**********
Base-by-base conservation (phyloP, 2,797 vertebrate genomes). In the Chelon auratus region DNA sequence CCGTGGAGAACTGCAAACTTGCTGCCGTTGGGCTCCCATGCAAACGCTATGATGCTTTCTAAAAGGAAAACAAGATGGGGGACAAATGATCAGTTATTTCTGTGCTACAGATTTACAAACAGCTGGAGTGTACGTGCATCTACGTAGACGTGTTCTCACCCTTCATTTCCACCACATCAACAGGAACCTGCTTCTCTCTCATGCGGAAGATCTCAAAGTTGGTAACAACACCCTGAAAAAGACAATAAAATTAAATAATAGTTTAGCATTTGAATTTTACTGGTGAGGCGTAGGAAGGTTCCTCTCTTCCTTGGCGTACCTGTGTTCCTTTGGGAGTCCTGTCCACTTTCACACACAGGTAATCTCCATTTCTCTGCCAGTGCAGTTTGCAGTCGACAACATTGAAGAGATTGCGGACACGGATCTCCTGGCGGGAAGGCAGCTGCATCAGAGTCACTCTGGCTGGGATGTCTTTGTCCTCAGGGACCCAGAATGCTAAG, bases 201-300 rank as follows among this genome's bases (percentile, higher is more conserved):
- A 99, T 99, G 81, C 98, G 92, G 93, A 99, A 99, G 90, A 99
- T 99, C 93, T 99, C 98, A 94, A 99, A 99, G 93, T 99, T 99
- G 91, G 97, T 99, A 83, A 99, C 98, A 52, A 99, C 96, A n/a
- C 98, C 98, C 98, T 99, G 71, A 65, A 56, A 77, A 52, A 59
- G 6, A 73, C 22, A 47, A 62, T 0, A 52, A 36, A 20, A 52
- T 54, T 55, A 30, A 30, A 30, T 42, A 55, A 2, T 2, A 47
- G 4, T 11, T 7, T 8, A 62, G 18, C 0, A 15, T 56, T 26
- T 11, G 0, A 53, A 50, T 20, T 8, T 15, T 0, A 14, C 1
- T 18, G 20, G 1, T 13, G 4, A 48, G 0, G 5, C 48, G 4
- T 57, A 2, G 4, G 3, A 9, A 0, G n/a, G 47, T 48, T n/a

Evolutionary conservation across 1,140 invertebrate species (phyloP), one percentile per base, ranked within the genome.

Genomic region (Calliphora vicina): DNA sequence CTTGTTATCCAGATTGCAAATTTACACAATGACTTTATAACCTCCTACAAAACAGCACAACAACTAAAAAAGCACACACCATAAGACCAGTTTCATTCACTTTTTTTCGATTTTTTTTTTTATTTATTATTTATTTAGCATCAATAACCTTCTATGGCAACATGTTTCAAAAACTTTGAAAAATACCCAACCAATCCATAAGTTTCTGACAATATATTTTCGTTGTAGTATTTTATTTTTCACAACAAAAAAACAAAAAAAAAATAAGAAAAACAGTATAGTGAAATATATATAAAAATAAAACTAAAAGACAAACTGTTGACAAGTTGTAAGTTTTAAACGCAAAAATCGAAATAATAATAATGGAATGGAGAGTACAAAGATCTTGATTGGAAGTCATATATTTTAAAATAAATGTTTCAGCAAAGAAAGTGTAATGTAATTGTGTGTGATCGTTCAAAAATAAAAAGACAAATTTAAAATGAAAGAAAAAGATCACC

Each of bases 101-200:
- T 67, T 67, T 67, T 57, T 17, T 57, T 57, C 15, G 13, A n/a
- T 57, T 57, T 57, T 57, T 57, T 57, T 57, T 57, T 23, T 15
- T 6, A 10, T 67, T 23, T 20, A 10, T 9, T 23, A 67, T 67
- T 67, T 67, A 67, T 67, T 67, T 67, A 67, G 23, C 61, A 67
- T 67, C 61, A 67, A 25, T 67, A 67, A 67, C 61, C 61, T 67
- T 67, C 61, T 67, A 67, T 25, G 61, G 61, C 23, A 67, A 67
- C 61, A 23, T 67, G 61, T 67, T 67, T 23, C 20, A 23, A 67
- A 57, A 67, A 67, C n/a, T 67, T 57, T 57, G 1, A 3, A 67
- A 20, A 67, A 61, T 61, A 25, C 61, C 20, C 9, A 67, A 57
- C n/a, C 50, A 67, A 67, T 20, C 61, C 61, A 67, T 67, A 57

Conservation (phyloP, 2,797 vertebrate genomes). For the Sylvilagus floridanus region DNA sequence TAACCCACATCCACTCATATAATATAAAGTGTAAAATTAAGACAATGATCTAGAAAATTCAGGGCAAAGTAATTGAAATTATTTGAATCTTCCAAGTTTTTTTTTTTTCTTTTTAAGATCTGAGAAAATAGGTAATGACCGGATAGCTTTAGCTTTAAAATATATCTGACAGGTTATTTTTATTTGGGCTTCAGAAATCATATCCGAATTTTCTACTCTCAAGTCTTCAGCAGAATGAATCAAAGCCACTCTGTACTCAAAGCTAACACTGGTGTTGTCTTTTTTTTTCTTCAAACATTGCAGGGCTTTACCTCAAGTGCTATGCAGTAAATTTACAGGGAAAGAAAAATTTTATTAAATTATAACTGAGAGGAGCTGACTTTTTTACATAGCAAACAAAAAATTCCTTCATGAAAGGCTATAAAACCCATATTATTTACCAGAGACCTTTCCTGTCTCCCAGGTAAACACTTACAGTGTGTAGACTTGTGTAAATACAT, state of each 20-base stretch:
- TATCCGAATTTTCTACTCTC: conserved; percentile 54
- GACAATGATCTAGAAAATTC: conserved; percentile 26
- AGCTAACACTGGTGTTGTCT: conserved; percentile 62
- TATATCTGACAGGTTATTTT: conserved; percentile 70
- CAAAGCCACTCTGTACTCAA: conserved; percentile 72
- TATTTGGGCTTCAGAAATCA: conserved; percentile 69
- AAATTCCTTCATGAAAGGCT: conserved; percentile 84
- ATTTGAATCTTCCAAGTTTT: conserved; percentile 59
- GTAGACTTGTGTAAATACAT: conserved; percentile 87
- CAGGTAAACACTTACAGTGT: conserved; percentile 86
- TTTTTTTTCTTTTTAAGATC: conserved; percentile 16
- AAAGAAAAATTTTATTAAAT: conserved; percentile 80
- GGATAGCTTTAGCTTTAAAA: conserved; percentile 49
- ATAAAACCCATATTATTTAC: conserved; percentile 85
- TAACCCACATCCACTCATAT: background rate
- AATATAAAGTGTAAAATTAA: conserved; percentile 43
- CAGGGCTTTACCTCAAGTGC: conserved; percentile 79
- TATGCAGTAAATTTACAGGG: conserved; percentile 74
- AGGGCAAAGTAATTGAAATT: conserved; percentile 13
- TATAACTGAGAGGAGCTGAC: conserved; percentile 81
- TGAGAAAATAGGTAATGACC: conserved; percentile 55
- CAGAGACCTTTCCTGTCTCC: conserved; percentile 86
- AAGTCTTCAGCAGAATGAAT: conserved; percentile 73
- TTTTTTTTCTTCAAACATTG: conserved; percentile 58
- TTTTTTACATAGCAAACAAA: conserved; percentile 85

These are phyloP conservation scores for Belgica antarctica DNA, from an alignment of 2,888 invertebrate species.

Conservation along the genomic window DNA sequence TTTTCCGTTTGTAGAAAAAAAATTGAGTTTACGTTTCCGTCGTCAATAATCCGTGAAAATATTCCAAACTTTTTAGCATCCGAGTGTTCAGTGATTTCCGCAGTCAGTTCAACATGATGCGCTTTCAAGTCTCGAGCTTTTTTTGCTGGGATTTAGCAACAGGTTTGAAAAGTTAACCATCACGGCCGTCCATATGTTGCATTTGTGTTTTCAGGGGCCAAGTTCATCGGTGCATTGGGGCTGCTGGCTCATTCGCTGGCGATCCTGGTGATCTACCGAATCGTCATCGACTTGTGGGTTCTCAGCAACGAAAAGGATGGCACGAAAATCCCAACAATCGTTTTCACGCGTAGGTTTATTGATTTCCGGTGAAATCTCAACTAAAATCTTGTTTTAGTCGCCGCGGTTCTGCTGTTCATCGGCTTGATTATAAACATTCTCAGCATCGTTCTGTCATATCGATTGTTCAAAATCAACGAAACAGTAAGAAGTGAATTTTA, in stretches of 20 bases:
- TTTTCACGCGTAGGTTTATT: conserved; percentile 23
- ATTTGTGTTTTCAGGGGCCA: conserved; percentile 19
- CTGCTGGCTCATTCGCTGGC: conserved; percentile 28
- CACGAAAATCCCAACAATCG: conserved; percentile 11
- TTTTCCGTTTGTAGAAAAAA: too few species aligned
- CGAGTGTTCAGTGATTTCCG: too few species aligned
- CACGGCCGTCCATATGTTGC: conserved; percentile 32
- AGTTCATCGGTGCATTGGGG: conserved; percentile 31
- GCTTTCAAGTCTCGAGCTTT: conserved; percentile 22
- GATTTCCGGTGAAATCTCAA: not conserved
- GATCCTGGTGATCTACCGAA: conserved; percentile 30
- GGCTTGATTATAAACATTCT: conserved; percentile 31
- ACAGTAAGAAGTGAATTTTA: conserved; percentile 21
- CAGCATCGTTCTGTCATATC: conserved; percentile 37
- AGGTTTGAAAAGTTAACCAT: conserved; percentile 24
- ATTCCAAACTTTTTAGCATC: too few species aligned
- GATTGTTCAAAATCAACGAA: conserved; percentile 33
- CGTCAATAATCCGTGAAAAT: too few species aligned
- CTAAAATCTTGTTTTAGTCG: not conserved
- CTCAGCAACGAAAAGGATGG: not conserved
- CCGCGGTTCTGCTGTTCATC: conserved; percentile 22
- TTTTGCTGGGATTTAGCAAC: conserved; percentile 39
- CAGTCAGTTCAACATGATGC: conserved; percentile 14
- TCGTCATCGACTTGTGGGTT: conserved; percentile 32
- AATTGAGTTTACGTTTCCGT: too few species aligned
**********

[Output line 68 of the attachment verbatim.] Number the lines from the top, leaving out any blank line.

- ATTCCAAACTTTTTAGCATC: too few species aligned